Now that the Yankees have been officially eliminated from playoff contention in 2023 (wait, what?!), the blame game has begun anew, with fans and analysts taking Brian Cashman to task for his misshapen roster for the third or fourth time this season (we've lost count).
But one name keeps popping up in roster failure conversations that probably shouldn't be there, considering how large the sample size of his excellent play has been in 2023.
"How could Cash think Josh Donaldson was the solution?!" You got us there, don't know.
"How could the Yankees think IKF was a center fielder? Why did they carry Willie Calhoun and Jake Bauers?!" Unclear, not sure.
"And Cash really thought it was a good idea to keep Aaron Hicks in a starting role!!" Well, wait a minute. Have you been watching the Orioles? 60 exceptional Hicks games in Baltimore have proven he did have something left in the tank, and if you're going to pay him an exorbitant sum anyway, there's no reason not to trot him out. The mistake wasn't rostering him. It was having no clue how to maximize his talents or make him believe in himself again.
We thought the Yankees took too long to cut him loose. In reality, they somehow didn't wait long enough. Pin the other slices of a messed-up roster on Cashman, but Hicks was all coaching -- both physical and mental. Either the Yankees didn't try anything, or they fumbled their instructional bag and made everything worse. But, in case you've missed the past four months, Hicks wasn't the failure here.
Yankees failed Aaron Hicks, not the other way around
And, if you have missed the entire spectacular summer of Orioles baseball, don't worry! You have a postseason full of it to watch, with Hicks toward the center of the shenanigans. Plenty of time!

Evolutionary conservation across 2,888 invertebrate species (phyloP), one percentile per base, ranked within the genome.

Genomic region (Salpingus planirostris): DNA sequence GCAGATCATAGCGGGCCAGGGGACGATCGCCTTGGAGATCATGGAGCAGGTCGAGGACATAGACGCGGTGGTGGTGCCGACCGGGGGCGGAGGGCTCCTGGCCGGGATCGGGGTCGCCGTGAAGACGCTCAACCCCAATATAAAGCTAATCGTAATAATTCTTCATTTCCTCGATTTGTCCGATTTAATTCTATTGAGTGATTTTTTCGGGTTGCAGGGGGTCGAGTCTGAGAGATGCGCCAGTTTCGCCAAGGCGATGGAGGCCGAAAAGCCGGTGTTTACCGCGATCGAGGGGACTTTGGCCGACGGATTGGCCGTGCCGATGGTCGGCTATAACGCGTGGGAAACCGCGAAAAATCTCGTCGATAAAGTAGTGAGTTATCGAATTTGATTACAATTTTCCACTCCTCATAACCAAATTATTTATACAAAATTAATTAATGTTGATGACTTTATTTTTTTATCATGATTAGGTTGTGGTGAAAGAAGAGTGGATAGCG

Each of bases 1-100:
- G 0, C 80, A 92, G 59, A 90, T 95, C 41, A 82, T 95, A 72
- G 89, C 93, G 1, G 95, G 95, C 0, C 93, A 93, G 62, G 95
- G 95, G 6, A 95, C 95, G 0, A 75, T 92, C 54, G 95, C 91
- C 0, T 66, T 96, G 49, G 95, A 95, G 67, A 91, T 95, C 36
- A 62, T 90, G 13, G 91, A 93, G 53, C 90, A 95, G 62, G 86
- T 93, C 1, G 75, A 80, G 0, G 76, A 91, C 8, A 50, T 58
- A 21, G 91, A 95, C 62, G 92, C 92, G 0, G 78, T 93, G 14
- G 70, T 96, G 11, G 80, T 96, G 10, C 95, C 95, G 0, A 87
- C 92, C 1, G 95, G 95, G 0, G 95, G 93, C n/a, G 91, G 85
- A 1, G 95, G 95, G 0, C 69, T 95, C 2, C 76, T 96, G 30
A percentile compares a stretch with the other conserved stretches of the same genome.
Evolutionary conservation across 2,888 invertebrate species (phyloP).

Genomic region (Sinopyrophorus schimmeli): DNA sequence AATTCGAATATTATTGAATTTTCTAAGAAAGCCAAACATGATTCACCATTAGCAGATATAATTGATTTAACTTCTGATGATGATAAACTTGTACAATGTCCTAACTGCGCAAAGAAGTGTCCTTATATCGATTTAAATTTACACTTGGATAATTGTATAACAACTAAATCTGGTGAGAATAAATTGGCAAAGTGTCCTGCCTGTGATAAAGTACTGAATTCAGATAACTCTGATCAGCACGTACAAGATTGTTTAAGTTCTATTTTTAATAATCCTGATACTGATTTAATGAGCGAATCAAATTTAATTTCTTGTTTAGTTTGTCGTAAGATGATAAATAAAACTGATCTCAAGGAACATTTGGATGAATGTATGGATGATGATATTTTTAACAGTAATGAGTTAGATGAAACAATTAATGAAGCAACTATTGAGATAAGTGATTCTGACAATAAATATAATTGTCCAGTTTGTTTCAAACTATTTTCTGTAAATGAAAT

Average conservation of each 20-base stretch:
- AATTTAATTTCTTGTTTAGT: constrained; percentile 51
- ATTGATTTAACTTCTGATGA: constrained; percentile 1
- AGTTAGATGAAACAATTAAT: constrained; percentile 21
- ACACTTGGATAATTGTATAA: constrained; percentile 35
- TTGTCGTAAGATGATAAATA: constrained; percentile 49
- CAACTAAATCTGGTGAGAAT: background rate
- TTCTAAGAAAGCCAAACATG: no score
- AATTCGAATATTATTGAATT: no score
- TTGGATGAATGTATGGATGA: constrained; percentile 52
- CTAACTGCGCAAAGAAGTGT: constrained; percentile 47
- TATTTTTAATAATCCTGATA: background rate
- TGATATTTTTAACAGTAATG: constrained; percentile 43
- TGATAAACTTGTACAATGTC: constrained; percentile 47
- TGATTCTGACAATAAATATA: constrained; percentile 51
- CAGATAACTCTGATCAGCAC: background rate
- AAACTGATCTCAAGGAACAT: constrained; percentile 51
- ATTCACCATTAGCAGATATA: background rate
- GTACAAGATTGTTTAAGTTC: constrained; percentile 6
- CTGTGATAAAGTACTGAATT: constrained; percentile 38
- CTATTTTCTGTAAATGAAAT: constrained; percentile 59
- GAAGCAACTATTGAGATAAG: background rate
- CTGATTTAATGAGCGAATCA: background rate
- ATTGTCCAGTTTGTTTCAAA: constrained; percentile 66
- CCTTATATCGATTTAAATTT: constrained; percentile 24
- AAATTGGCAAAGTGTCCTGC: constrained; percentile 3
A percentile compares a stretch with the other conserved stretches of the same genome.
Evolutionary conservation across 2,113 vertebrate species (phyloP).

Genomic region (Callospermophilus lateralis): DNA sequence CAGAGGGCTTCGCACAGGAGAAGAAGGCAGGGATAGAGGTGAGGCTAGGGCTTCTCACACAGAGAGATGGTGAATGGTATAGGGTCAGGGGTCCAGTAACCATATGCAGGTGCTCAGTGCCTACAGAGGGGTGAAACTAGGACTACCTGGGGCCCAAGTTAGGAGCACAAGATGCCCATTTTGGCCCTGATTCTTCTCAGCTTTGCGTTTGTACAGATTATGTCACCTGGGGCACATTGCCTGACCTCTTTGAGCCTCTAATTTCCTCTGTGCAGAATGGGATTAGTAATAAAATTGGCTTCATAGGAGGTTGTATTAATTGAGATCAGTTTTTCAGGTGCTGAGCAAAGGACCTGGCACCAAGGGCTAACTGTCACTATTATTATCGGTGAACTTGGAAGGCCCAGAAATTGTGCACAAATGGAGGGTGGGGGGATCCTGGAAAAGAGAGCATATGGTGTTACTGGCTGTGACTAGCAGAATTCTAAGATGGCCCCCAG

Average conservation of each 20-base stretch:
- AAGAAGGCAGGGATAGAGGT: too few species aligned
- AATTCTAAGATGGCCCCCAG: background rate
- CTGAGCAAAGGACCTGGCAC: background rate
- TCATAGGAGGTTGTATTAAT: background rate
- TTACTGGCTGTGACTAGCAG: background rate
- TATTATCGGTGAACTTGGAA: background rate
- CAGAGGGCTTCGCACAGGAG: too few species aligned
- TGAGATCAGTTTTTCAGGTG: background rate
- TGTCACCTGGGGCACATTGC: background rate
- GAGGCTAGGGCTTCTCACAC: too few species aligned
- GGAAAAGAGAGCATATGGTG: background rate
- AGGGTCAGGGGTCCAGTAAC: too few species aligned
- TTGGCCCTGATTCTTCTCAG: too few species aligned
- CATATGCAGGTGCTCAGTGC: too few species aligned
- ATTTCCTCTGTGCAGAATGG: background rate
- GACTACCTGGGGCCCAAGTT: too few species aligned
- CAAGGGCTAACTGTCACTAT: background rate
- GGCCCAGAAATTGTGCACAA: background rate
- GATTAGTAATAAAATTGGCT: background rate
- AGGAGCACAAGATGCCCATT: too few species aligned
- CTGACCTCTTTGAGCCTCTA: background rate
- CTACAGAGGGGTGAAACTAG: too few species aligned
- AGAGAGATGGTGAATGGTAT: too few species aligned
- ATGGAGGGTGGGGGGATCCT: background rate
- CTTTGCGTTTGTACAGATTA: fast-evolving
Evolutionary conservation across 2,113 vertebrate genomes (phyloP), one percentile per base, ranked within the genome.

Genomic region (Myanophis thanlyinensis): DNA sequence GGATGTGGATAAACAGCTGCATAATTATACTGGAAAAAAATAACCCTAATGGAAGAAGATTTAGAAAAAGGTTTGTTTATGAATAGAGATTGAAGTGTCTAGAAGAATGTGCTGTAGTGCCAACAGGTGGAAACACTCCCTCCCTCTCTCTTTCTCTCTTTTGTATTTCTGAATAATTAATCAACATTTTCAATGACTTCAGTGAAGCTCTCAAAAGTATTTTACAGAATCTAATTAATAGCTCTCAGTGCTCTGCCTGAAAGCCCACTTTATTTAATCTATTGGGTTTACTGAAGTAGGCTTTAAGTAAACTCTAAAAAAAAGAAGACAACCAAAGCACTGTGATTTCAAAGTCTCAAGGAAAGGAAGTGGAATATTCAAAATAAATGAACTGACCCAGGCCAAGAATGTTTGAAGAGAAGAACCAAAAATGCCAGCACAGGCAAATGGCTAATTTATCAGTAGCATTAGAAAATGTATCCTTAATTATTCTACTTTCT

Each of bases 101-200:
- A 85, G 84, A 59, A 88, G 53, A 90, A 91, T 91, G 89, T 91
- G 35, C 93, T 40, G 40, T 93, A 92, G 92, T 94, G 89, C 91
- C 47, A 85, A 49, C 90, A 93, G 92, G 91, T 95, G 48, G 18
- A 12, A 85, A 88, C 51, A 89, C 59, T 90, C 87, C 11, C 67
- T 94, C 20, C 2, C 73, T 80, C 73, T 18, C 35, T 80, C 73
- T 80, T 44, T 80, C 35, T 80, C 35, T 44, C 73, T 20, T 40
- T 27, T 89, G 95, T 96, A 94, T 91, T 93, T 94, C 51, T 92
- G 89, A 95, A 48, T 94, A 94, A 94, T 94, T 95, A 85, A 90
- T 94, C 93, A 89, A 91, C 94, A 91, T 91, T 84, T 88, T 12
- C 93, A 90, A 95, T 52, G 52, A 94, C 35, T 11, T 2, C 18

Look. Mea culpa. Hand up. I was wrong here, too. I thought Hicks was done. And that's because I was holding onto a sliver of Yankees exceptionalism that has proven to be outdated. Back in the '90s and 2000s, if you couldn't hack it here, something was wrong with you. You were given a golden ticket if you were on the Yankees roster back then. Best coaches. Best teammates. Best facilities. Winning mentality. If you couldn't process those gifts and become the best version of yourself, then that was on you. You had to go.
Plenty of fans still clearly feel that way, subconsciously, these days. So when we saw Hicks recede in 2021, 2022 and the early part of 2023, it felt fair to be frustrated with his lackadaisical effort, brain farts and weak contact. "Doesn't he know how lucky he is to be here?!" we'd say. "This is the Yankees!"
But somewhere along the line, the Yankees were surpassed. First by the Red Sox and Dodgers, then by the Astros, then by the Rays, and now by an entire mini-generation of analytically-inclined front offices that run circles around whoever's pulling strings and signing checks in the Bronx. Hicks might've been unhappy and creatively stuck for any number of reasons in New York. I don't have it in me to blame the fans, but even the angriest goons have to admit booing Hicks in the Opening Day intros set the wrong tone for 2023. By this season, it had all become part of one dark, self-perpetuating cycle.
Not every player is Trea Turner, cured by an against-type reception from a Philadelphia crowd midway through a calculated standing ovation. But Hicks lost his way in 2021, post-Tommy John surgery. He struggled to regain his footing after getting his wrist repaired that spring, and played flat all through 2022. While he attempted to feel something approaching normal, he was trapped in a coaching environment that couldn't solve him and a crowd that despised him. In Baltimore -- and it began almost immediately after he left -- he's got an .844 OPS/136 OPS+. He is hitting .291, which would lead the Yankees by a mile. His arm strength is back up to the 96th percentile. He isn't hitting the ball particularly hard, but it's working for him. He's getting a little lucky.
Which makes sense. After all, he already got generationally lucky when Brian Cashman let him out of his contract to play somewhere fans didn't feel burning, baked-in hatred every time Hicks' name was mentioned. Hicks appeared to give up in New York long before it became mutual. But that's not a roster failure. That's a culture issue, and it's one which has been completely cured in Baltimore.